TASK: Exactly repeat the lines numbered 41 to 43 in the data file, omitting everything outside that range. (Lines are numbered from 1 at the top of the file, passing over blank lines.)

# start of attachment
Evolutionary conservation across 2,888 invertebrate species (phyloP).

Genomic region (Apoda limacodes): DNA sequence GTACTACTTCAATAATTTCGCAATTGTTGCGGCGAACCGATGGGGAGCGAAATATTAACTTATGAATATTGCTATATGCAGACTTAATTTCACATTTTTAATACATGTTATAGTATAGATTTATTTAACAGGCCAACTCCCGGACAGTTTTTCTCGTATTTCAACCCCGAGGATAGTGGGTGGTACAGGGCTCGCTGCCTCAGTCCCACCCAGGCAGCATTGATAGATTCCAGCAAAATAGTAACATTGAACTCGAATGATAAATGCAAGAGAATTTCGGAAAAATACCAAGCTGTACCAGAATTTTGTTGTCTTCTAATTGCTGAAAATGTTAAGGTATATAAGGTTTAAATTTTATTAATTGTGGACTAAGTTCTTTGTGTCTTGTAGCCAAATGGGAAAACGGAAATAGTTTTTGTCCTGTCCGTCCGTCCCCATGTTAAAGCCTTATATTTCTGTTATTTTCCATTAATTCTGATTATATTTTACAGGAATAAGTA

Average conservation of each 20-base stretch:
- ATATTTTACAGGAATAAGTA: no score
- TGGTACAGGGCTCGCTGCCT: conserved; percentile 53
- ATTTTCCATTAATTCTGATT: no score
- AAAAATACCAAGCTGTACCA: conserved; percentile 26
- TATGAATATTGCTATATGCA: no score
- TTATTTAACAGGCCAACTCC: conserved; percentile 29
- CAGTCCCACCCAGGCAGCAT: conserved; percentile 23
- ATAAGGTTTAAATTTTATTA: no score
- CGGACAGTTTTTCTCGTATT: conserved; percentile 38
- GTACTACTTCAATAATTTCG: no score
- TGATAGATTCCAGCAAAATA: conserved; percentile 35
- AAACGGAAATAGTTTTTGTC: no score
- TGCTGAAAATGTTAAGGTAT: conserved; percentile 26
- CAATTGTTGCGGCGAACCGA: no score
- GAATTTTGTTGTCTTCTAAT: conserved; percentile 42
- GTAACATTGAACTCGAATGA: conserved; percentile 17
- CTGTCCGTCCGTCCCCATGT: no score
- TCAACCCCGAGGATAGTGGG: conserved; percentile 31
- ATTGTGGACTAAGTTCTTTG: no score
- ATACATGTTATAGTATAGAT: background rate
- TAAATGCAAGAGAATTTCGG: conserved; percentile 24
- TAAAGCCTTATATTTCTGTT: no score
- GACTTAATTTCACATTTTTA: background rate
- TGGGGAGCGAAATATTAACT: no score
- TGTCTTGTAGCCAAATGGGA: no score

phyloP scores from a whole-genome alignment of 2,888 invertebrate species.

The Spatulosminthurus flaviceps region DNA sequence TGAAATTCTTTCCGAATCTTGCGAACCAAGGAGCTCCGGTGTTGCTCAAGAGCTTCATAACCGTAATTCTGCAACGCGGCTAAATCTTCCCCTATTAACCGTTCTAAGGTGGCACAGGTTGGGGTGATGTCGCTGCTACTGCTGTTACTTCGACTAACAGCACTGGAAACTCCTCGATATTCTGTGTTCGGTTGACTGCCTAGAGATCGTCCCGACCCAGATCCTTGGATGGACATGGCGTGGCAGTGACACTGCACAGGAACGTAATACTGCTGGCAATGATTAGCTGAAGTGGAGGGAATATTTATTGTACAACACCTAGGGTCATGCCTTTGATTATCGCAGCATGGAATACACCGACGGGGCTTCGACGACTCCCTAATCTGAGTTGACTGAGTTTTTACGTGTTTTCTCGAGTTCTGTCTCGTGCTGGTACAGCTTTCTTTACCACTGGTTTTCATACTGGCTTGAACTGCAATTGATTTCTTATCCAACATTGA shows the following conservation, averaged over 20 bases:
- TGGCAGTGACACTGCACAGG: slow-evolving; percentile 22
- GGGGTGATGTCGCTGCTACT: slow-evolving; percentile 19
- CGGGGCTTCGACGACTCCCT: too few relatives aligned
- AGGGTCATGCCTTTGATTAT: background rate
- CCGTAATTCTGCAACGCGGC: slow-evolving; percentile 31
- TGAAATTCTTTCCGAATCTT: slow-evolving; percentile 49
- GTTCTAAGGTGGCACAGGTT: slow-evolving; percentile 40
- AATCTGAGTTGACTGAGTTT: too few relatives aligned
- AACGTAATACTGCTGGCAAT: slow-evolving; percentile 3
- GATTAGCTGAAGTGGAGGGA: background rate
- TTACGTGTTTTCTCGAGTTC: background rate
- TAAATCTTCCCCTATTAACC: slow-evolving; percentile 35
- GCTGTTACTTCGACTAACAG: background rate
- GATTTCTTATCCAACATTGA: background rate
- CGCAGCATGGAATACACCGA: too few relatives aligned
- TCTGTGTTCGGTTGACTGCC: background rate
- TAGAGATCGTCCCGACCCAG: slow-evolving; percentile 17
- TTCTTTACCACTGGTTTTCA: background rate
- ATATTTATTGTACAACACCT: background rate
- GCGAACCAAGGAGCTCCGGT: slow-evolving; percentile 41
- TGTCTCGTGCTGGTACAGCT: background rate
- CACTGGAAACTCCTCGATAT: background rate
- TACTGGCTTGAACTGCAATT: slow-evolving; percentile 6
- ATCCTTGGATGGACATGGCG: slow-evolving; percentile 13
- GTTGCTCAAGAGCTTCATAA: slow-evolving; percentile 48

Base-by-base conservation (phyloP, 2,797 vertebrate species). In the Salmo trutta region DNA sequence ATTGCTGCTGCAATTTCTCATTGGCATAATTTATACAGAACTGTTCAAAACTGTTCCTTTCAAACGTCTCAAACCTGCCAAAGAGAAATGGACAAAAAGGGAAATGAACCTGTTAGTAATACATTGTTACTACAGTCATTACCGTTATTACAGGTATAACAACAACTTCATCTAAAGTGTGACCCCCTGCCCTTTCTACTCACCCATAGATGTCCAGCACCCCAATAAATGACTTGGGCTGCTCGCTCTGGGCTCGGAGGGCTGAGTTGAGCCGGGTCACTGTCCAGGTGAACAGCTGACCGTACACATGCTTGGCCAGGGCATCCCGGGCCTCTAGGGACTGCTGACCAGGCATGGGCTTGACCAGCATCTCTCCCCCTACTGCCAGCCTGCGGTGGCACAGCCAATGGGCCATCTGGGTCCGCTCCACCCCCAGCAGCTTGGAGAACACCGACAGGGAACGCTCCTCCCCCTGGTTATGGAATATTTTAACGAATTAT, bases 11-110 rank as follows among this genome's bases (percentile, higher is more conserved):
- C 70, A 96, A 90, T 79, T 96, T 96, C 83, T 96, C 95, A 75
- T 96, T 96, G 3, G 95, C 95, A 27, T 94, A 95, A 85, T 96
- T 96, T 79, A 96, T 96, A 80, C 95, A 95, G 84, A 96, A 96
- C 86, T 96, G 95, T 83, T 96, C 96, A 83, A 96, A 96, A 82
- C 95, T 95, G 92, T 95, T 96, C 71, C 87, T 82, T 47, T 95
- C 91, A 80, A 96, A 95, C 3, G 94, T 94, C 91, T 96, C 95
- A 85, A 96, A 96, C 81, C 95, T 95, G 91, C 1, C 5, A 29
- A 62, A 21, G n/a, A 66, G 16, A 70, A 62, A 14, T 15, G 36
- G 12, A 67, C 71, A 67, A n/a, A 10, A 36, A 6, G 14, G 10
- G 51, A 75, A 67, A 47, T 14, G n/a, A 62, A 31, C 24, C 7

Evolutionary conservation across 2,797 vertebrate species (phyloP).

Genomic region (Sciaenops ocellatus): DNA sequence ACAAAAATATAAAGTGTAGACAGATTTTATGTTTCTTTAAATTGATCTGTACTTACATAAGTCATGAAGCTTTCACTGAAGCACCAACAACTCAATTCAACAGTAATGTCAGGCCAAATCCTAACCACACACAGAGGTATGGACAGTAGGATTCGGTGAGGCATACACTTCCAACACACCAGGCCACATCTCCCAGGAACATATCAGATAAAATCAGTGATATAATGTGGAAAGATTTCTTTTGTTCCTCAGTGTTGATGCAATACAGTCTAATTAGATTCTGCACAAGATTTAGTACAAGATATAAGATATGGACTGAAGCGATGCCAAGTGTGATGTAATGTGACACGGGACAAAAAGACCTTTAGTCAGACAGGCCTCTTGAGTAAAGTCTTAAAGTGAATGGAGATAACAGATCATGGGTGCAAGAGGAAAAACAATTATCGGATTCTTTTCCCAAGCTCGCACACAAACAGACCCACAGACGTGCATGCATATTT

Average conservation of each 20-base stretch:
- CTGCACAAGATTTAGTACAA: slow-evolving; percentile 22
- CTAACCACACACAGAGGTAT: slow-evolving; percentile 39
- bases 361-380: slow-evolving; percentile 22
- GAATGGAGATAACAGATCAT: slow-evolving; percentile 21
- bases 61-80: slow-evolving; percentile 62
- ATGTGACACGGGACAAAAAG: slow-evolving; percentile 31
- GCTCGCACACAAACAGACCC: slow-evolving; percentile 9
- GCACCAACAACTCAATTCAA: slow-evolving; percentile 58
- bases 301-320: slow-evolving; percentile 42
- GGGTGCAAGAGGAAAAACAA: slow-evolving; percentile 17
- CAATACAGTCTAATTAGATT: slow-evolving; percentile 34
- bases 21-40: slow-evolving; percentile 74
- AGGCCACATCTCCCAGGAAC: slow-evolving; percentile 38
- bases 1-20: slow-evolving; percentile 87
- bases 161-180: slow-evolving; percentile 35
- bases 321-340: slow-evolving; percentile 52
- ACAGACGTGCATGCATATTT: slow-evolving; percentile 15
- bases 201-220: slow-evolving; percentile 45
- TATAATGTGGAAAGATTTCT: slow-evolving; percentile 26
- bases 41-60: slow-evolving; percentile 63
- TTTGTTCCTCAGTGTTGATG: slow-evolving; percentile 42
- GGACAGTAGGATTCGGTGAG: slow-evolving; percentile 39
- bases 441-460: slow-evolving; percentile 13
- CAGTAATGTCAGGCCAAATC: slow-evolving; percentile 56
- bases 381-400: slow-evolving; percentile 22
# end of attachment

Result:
- TTACGTGTTTTCTCGAGTTC: background rate
- TAAATCTTCCCCTATTAACC: slow-evolving; percentile 35
- GCTGTTACTTCGACTAACAG: background rate